This description of St Mary's Church is extracted from the TACS Gazetteer of British Tile and Architectural Ceramics Locations, due to be published by Richard Dennis Publications in 2005.
St Mary’s Church, St Mary’s Place, is a superb medieval church which also offers an insight into early Victorian encaustic tile design, with pavements by major manufacturers Minton, Godwin and Maw, and the bonus of a reredos featuring Powell’s glass tiles and opus sectile work. Tiles cover almost the whole floor area, those in the expansive nave being Minton’s (although the font dais tiling is by Godwin’s). This grid-patterned pavement - overlooked by hovering timber angels in a roof of contrasting complexity - dates from 1864. At the junction with the choir is a broad strip of elaborate and colourful tiling, while the chancel and sanctuary (Godwin’s, c1868) have a wide variety of designs including symbols of St Mary and the four evangelists. To the south is the Trinity Chapel, its rebuilding completed in 1888. The floor tiles are by Maw while the reredos, with two delicate blue angels in opus sectile work and much subtly-patterned red glass tiling, was designed by Powell’s of Whitefriars and installed in 1908.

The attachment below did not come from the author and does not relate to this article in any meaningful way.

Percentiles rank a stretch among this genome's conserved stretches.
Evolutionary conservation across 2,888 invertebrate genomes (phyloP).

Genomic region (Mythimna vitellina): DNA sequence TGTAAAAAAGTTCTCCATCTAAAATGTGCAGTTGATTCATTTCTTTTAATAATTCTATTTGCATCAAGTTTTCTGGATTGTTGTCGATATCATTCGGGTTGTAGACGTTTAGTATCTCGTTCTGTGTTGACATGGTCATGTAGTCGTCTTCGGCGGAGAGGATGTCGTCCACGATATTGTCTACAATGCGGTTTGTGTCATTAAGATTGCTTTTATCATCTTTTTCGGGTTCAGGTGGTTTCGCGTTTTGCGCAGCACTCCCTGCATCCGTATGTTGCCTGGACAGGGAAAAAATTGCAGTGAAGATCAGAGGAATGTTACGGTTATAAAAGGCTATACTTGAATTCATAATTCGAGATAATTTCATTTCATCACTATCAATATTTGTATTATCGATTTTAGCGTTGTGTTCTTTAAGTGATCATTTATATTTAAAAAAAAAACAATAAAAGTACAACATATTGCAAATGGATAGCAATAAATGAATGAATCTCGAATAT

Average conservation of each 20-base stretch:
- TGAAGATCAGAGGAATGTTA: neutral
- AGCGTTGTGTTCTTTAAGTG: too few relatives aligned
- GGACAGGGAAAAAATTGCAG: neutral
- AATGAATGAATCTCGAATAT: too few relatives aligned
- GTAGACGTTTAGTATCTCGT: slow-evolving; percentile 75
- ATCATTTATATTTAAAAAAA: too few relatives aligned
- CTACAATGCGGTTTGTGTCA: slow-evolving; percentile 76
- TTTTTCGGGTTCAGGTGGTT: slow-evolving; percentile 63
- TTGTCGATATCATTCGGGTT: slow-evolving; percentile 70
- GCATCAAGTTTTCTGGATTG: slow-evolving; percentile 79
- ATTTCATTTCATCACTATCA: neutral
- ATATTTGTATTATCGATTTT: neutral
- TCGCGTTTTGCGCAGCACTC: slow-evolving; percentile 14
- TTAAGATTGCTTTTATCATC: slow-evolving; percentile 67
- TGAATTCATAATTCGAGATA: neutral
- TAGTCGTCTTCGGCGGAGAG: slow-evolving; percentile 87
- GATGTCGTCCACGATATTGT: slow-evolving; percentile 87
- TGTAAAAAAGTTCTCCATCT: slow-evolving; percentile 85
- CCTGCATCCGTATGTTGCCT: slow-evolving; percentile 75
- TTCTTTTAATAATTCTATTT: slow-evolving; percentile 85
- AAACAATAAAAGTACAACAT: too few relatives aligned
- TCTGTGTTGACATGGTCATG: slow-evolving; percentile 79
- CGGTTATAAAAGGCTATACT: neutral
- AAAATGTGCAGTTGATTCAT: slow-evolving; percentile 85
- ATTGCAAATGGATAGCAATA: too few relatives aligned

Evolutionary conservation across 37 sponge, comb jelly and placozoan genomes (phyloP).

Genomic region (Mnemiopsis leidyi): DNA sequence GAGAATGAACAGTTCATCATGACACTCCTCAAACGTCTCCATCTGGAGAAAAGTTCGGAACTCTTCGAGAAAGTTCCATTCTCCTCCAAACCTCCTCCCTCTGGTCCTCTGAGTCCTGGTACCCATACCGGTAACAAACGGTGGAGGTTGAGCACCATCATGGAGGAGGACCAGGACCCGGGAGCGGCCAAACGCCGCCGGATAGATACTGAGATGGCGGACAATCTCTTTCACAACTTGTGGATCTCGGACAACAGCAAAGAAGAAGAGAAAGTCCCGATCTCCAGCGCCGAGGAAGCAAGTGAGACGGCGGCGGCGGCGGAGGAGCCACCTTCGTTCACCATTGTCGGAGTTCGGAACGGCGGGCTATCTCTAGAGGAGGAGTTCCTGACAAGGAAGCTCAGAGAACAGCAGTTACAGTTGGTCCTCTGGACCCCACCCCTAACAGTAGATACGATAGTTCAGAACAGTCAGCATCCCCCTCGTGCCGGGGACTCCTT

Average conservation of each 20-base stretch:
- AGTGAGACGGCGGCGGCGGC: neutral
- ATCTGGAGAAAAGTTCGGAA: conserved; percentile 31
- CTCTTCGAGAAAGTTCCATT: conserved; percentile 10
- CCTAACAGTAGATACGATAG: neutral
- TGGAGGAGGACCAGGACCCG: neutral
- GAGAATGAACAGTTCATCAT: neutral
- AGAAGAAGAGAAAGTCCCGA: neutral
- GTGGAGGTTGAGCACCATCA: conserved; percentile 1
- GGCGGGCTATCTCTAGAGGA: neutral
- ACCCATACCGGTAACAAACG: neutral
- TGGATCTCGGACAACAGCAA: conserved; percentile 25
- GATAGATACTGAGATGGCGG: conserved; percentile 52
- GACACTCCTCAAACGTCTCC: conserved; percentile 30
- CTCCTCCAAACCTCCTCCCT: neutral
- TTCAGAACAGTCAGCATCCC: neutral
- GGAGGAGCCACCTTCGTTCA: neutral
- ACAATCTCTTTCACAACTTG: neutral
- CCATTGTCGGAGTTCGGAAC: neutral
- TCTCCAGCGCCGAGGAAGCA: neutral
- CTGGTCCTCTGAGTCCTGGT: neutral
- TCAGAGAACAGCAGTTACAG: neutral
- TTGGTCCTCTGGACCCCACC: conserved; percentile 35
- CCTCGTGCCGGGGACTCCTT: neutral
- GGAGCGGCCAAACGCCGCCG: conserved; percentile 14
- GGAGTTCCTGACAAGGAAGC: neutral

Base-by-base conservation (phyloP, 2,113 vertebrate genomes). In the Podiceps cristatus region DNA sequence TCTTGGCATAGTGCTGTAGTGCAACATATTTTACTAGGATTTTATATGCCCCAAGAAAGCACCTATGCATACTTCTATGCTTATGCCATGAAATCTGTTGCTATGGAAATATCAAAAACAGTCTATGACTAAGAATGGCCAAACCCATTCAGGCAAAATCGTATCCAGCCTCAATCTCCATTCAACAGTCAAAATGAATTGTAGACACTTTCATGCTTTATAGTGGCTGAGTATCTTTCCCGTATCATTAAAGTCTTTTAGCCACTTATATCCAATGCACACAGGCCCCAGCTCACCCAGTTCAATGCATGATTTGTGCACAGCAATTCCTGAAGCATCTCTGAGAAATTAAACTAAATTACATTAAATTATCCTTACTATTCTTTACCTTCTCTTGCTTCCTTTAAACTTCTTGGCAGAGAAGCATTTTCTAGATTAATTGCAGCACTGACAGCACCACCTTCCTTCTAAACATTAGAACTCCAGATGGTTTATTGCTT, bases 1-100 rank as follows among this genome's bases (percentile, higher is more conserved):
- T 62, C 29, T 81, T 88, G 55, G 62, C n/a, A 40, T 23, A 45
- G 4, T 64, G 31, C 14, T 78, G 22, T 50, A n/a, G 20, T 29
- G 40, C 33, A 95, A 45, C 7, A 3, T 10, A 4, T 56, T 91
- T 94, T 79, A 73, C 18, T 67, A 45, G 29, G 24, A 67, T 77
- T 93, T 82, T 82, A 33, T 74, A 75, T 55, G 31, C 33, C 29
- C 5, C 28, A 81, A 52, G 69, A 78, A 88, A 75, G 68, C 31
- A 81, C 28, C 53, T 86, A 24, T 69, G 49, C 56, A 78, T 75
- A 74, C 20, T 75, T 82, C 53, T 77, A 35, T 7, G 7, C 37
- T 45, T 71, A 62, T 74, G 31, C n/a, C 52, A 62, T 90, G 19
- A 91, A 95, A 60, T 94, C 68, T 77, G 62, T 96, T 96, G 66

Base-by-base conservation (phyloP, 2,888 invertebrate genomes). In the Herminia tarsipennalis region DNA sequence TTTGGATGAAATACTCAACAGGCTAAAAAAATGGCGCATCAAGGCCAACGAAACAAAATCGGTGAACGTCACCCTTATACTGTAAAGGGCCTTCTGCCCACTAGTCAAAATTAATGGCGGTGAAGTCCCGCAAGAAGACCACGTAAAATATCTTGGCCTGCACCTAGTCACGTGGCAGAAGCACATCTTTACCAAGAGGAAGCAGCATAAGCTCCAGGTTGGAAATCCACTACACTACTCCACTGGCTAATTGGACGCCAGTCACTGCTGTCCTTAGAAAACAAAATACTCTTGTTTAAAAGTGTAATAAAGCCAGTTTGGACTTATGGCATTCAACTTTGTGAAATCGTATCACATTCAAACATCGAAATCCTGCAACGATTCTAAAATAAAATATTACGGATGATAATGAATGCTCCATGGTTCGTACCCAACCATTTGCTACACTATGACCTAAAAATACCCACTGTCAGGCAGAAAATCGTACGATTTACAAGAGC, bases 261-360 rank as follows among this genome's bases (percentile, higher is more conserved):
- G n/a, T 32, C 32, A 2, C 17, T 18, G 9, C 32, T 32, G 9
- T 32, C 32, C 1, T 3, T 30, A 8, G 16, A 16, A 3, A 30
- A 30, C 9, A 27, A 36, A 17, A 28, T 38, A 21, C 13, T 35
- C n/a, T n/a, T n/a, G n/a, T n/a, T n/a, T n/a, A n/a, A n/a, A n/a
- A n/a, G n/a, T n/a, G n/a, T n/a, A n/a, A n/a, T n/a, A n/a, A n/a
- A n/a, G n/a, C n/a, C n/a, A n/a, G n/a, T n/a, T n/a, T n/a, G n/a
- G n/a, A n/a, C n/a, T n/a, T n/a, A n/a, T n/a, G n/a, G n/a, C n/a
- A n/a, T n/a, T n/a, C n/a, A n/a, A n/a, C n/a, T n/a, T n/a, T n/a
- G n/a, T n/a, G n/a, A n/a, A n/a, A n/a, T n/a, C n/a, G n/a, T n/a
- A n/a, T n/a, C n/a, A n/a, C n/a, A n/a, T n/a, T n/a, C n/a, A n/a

There is still more: the most unusual pavement in the church is that of St Catherine’s Chapel, north of the choir. This tiny area - which also functions as a foyer for the well-hidden café to the rear - has an excellent display of Minton tiling laid during the 1840s (relaid 1865), including many of the designs from the Earliest Pattern Book which pre-dated the 1842 Catalogue. One of the most delightful is the horseman copied from the medieval tiles of the Westminster Abbey Chapter House floor. St Mary’s Church has been in the care of the Churches Conservation Trust since 1987, and the entire floor of their ’cathedral’ was cleaned and restored in 1998; this involved the replacement of around 120 tiles with copies produced by H. & R. Johnson’s.
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